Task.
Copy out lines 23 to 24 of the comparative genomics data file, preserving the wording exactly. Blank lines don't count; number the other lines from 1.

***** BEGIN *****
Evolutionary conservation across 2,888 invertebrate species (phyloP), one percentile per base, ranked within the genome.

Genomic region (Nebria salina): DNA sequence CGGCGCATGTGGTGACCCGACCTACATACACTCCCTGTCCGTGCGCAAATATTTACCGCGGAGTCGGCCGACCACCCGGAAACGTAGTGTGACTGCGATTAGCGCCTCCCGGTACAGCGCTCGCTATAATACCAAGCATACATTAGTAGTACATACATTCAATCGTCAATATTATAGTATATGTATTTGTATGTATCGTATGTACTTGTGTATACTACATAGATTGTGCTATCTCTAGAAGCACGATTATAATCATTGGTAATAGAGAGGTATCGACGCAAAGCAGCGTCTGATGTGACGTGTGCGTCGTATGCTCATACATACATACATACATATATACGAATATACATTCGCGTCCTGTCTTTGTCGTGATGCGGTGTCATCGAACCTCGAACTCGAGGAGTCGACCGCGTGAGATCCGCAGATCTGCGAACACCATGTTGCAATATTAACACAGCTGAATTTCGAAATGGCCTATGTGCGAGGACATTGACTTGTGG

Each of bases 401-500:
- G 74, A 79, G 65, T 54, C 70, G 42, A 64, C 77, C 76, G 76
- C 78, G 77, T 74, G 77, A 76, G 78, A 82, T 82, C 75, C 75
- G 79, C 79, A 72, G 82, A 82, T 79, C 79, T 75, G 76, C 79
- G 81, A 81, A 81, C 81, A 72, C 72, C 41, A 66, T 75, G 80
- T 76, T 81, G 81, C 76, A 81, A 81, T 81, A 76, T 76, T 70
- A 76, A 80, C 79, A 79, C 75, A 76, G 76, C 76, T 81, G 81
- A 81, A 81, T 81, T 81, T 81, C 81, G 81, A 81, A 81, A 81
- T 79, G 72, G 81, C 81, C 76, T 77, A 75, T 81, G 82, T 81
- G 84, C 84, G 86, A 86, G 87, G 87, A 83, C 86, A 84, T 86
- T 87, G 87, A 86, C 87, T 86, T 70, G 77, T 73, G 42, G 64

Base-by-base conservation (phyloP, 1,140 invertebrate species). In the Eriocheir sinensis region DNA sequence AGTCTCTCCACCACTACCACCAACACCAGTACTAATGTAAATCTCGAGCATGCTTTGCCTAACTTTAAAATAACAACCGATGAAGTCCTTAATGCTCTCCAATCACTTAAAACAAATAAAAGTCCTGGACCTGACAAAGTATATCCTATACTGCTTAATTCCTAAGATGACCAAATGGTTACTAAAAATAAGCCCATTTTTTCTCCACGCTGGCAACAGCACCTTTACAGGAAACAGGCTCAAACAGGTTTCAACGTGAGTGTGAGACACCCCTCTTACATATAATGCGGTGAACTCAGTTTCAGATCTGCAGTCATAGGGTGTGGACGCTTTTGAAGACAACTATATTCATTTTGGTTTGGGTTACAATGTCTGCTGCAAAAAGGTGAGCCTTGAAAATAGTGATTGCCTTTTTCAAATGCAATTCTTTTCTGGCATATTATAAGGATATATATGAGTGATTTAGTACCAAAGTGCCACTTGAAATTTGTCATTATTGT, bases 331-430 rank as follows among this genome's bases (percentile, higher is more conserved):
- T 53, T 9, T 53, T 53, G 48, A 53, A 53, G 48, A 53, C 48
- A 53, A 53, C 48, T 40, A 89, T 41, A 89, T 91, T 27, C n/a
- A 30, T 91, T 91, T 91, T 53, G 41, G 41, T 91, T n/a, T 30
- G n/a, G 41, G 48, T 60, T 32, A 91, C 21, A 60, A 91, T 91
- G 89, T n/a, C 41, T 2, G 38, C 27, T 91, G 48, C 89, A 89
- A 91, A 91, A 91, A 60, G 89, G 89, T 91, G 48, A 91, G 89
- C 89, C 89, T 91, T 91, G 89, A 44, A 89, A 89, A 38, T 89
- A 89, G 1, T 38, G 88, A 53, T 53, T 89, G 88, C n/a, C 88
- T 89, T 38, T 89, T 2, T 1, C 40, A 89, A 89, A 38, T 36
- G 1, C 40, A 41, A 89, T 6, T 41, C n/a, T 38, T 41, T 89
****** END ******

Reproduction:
- T 89, T 38, T 89, T 2, T 1, C 40, A 89, A 89, A 38, T 36
- G 1, C 40, A 41, A 89, T 6, T 41, C n/a, T 38, T 41, T 89